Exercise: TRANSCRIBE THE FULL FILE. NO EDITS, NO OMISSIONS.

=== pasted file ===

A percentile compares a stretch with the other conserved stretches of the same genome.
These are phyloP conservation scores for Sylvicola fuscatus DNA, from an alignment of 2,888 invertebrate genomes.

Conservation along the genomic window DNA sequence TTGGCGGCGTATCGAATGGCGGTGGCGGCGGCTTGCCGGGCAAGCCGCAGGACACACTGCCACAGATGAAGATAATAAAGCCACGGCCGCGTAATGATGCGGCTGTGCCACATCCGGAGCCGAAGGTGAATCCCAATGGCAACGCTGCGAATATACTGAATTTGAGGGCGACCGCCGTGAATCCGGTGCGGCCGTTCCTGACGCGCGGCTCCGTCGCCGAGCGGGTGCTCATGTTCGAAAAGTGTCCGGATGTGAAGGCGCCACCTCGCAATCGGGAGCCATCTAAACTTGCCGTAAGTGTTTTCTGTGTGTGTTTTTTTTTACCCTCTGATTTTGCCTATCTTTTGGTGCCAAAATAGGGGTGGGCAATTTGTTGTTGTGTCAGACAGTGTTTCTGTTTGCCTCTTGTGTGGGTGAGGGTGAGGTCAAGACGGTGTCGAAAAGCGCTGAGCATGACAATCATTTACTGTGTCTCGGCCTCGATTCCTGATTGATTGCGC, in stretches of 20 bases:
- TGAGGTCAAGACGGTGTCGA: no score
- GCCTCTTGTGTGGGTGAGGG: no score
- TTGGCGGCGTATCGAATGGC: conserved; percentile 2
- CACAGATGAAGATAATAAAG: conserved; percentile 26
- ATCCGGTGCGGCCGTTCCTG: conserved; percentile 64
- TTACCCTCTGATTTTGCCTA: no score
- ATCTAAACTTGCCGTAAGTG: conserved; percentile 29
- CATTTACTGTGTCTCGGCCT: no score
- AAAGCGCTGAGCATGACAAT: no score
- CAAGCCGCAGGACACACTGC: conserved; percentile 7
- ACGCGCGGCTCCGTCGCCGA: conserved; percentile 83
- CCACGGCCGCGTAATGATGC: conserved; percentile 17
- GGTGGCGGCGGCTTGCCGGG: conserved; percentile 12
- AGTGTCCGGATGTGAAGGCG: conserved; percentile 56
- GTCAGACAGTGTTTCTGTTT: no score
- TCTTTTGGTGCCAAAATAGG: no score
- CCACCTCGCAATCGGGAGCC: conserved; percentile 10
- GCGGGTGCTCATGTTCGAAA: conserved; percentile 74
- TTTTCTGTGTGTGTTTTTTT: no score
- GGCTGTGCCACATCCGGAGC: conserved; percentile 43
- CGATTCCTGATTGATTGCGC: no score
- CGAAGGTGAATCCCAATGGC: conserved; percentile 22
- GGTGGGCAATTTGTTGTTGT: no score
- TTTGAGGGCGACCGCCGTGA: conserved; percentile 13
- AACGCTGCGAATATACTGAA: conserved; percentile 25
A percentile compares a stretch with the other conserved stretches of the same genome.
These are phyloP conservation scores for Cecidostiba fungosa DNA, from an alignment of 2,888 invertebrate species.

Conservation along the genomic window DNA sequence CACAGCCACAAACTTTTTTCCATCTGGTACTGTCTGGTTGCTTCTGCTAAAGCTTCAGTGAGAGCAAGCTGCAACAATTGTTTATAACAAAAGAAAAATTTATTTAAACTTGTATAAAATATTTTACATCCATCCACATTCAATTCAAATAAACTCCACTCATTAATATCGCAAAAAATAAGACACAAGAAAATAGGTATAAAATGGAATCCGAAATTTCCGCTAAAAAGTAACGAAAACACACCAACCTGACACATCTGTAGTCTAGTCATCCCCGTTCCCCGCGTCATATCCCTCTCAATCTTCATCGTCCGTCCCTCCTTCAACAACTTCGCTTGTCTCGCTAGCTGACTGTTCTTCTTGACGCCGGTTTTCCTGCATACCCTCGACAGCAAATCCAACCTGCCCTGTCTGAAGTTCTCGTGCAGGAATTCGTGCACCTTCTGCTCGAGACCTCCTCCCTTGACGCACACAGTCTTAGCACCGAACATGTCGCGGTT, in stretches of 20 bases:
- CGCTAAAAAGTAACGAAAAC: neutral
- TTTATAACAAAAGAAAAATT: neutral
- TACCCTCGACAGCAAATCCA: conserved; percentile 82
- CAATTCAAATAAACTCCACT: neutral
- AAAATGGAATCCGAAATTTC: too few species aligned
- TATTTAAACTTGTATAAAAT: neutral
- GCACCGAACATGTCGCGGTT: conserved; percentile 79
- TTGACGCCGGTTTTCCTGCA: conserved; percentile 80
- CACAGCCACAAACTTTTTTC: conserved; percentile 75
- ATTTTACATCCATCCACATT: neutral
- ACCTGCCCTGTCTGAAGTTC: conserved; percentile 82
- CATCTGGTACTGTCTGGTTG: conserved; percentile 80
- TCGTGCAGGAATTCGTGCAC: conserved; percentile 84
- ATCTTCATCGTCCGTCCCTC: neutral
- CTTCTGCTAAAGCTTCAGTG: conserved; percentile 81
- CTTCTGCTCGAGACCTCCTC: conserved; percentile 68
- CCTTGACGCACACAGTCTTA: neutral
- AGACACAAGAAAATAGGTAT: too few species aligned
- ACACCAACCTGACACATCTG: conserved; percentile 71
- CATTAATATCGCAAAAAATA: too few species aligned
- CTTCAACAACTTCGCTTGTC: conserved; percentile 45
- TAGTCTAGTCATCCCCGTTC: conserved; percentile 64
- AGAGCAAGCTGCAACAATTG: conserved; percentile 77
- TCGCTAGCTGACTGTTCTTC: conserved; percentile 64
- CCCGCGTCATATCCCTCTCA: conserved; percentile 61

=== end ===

A percentile compares a stretch with the other conserved stretches of the same genome.
These are phyloP conservation scores for Sylvicola fuscatus DNA, from an alignment of 2,888 invertebrate genomes.

Conservation along the genomic window DNA sequence TTGGCGGCGTATCGAATGGCGGTGGCGGCGGCTTGCCGGGCAAGCCGCAGGACACACTGCCACAGATGAAGATAATAAAGCCACGGCCGCGTAATGATGCGGCTGTGCCACATCCGGAGCCGAAGGTGAATCCCAATGGCAACGCTGCGAATATACTGAATTTGAGGGCGACCGCCGTGAATCCGGTGCGGCCGTTCCTGACGCGCGGCTCCGTCGCCGAGCGGGTGCTCATGTTCGAAAAGTGTCCGGATGTGAAGGCGCCACCTCGCAATCGGGAGCCATCTAAACTTGCCGTAAGTGTTTTCTGTGTGTGTTTTTTTTTACCCTCTGATTTTGCCTATCTTTTGGTGCCAAAATAGGGGTGGGCAATTTGTTGTTGTGTCAGACAGTGTTTCTGTTTGCCTCTTGTGTGGGTGAGGGTGAGGTCAAGACGGTGTCGAAAAGCGCTGAGCATGACAATCATTTACTGTGTCTCGGCCTCGATTCCTGATTGATTGCGC, in stretches of 20 bases:
- TGAGGTCAAGACGGTGTCGA: no score
- GCCTCTTGTGTGGGTGAGGG: no score
- TTGGCGGCGTATCGAATGGC: conserved; percentile 2
- CACAGATGAAGATAATAAAG: conserved; percentile 26
- ATCCGGTGCGGCCGTTCCTG: conserved; percentile 64
- TTACCCTCTGATTTTGCCTA: no score
- ATCTAAACTTGCCGTAAGTG: conserved; percentile 29
- CATTTACTGTGTCTCGGCCT: no score
- AAAGCGCTGAGCATGACAAT: no score
- CAAGCCGCAGGACACACTGC: conserved; percentile 7
- ACGCGCGGCTCCGTCGCCGA: conserved; percentile 83
- CCACGGCCGCGTAATGATGC: conserved; percentile 17
- GGTGGCGGCGGCTTGCCGGG: conserved; percentile 12
- AGTGTCCGGATGTGAAGGCG: conserved; percentile 56
- GTCAGACAGTGTTTCTGTTT: no score
- TCTTTTGGTGCCAAAATAGG: no score
- CCACCTCGCAATCGGGAGCC: conserved; percentile 10
- GCGGGTGCTCATGTTCGAAA: conserved; percentile 74
- TTTTCTGTGTGTGTTTTTTT: no score
- GGCTGTGCCACATCCGGAGC: conserved; percentile 43
- CGATTCCTGATTGATTGCGC: no score
- CGAAGGTGAATCCCAATGGC: conserved; percentile 22
- GGTGGGCAATTTGTTGTTGT: no score
- TTTGAGGGCGACCGCCGTGA: conserved; percentile 13
- AACGCTGCGAATATACTGAA: conserved; percentile 25
A percentile compares a stretch with the other conserved stretches of the same genome.
These are phyloP conservation scores for Cecidostiba fungosa DNA, from an alignment of 2,888 invertebrate species.

Conservation along the genomic window DNA sequence CACAGCCACAAACTTTTTTCCATCTGGTACTGTCTGGTTGCTTCTGCTAAAGCTTCAGTGAGAGCAAGCTGCAACAATTGTTTATAACAAAAGAAAAATTTATTTAAACTTGTATAAAATATTTTACATCCATCCACATTCAATTCAAATAAACTCCACTCATTAATATCGCAAAAAATAAGACACAAGAAAATAGGTATAAAATGGAATCCGAAATTTCCGCTAAAAAGTAACGAAAACACACCAACCTGACACATCTGTAGTCTAGTCATCCCCGTTCCCCGCGTCATATCCCTCTCAATCTTCATCGTCCGTCCCTCCTTCAACAACTTCGCTTGTCTCGCTAGCTGACTGTTCTTCTTGACGCCGGTTTTCCTGCATACCCTCGACAGCAAATCCAACCTGCCCTGTCTGAAGTTCTCGTGCAGGAATTCGTGCACCTTCTGCTCGAGACCTCCTCCCTTGACGCACACAGTCTTAGCACCGAACATGTCGCGGTT, in stretches of 20 bases:
- CGCTAAAAAGTAACGAAAAC: neutral
- TTTATAACAAAAGAAAAATT: neutral
- TACCCTCGACAGCAAATCCA: conserved; percentile 82
- CAATTCAAATAAACTCCACT: neutral
- AAAATGGAATCCGAAATTTC: too few species aligned
- TATTTAAACTTGTATAAAAT: neutral
- GCACCGAACATGTCGCGGTT: conserved; percentile 79
- TTGACGCCGGTTTTCCTGCA: conserved; percentile 80
- CACAGCCACAAACTTTTTTC: conserved; percentile 75
- ATTTTACATCCATCCACATT: neutral
- ACCTGCCCTGTCTGAAGTTC: conserved; percentile 82
- CATCTGGTACTGTCTGGTTG: conserved; percentile 80
- TCGTGCAGGAATTCGTGCAC: conserved; percentile 84
- ATCTTCATCGTCCGTCCCTC: neutral
- CTTCTGCTAAAGCTTCAGTG: conserved; percentile 81
- CTTCTGCTCGAGACCTCCTC: conserved; percentile 68
- CCTTGACGCACACAGTCTTA: neutral
- AGACACAAGAAAATAGGTAT: too few species aligned
- ACACCAACCTGACACATCTG: conserved; percentile 71
- CATTAATATCGCAAAAAATA: too few species aligned
- CTTCAACAACTTCGCTTGTC: conserved; percentile 45
- TAGTCTAGTCATCCCCGTTC: conserved; percentile 64
- AGAGCAAGCTGCAACAATTG: conserved; percentile 77
- TCGCTAGCTGACTGTTCTTC: conserved; percentile 64
- CCCGCGTCATATCCCTCTCA: conserved; percentile 61